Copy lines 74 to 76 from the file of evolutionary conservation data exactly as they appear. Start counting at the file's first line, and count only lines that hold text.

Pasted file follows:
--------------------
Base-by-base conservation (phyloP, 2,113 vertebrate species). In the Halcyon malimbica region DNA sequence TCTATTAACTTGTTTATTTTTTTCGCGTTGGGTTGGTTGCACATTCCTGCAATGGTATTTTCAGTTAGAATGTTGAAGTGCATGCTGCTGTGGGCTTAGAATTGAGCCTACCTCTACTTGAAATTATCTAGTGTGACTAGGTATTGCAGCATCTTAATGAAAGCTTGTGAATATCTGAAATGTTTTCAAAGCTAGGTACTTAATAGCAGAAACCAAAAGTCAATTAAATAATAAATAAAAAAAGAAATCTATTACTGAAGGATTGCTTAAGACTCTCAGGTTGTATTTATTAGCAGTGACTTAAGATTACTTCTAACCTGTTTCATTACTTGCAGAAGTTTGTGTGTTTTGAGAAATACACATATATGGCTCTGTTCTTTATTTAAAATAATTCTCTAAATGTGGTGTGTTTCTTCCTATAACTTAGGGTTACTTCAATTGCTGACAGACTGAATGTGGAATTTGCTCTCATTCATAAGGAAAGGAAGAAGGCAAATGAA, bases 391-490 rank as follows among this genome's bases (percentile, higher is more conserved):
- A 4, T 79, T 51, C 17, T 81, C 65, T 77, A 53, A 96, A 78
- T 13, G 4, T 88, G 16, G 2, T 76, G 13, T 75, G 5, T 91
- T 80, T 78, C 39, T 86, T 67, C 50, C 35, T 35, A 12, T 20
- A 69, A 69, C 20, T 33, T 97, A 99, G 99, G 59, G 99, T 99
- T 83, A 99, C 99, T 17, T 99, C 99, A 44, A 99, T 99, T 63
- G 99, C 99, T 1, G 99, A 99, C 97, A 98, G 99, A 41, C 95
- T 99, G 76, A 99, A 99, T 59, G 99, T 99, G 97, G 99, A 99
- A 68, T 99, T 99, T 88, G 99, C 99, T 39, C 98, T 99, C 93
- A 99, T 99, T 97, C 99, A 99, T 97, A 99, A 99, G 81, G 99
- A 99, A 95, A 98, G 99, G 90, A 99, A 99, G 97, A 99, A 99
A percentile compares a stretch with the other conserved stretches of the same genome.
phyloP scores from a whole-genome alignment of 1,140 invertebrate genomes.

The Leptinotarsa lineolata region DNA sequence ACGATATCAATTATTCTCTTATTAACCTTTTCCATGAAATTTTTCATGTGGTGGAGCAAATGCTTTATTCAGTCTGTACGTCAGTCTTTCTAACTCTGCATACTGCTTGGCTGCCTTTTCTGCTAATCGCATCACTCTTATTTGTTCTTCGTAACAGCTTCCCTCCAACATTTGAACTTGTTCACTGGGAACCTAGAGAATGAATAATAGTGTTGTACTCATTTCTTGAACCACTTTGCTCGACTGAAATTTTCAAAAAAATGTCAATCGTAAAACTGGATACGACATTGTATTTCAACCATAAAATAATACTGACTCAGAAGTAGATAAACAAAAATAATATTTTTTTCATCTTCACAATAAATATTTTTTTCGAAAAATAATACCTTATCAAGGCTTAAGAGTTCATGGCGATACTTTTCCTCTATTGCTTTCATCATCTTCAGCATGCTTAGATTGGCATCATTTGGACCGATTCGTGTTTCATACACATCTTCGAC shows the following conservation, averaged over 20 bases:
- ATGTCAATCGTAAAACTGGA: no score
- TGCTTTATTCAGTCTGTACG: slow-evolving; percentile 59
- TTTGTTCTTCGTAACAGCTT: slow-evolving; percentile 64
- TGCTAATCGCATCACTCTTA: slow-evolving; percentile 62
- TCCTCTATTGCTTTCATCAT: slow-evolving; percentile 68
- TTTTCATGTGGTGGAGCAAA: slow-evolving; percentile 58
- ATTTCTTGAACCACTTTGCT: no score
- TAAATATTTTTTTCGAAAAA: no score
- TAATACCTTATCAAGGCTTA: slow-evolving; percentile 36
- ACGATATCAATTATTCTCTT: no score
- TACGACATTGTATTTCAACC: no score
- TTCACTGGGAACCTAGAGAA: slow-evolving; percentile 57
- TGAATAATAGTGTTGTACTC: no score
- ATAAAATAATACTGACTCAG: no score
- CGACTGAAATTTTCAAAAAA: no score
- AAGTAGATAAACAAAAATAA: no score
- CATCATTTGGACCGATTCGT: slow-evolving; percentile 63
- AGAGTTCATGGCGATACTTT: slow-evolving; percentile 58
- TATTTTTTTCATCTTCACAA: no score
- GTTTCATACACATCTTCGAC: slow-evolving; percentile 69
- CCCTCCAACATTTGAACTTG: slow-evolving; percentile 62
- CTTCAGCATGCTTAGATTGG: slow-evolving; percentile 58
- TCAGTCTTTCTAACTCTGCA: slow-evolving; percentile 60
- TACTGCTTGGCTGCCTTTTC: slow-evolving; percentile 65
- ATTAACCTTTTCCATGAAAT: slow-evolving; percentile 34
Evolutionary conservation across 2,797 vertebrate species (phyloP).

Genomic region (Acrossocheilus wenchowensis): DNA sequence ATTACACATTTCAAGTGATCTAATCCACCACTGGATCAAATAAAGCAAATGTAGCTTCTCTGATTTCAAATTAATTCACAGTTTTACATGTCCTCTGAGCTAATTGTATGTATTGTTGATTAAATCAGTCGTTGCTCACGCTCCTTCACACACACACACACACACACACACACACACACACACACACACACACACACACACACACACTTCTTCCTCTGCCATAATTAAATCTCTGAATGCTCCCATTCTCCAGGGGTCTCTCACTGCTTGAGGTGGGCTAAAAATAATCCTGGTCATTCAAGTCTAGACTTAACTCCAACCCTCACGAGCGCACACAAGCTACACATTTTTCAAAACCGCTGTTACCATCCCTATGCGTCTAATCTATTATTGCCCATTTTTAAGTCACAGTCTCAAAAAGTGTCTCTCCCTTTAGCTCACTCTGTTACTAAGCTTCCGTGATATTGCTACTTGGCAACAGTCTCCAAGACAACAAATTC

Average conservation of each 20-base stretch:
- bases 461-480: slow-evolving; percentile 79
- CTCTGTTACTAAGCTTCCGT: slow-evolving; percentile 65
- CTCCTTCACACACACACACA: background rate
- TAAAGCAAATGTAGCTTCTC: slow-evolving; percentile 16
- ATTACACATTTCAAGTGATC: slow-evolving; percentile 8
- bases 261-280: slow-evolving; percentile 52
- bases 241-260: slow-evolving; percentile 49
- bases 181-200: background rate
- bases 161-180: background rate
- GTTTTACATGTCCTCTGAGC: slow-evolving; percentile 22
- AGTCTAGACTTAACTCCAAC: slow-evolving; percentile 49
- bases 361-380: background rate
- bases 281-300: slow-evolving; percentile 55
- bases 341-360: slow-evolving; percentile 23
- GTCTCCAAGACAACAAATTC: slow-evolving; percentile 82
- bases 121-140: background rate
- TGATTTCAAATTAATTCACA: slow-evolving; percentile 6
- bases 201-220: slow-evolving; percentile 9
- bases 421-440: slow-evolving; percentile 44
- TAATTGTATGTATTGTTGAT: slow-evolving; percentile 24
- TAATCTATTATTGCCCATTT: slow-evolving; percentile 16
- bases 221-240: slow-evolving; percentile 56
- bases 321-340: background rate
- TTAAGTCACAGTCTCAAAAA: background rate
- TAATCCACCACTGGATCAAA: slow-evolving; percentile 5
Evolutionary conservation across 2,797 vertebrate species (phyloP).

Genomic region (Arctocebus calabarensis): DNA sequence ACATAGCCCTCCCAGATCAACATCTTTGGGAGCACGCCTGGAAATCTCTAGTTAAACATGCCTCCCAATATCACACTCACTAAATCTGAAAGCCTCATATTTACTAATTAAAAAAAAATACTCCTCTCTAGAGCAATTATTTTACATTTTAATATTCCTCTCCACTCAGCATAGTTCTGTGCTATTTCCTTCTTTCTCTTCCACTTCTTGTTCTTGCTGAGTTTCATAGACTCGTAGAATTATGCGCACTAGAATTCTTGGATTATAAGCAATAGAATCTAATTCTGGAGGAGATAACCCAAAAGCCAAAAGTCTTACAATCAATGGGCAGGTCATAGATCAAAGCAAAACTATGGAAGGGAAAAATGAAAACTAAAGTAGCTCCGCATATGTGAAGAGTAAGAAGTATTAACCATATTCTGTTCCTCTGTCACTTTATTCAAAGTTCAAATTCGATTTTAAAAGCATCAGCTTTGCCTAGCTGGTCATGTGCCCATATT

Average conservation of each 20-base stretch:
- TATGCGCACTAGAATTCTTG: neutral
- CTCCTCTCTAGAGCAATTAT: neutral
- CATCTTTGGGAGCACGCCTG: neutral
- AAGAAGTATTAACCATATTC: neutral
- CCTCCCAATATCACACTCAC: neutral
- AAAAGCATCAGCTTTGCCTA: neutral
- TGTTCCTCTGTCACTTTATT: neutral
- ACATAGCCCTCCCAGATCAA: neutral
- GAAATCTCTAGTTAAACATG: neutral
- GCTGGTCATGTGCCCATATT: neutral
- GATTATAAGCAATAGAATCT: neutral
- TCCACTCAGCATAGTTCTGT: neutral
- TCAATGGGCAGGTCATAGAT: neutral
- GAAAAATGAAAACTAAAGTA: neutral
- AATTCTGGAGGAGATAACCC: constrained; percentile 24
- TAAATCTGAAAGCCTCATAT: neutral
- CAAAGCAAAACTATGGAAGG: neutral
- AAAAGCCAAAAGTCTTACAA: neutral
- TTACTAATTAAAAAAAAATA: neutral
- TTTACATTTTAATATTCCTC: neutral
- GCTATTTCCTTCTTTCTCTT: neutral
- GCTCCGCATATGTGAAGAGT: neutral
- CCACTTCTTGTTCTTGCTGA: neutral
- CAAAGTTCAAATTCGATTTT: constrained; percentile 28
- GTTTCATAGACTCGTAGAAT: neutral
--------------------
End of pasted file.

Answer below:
- AAGAAGTATTAACCATATTC: neutral
- CCTCCCAATATCACACTCAC: neutral
- AAAAGCATCAGCTTTGCCTA: neutral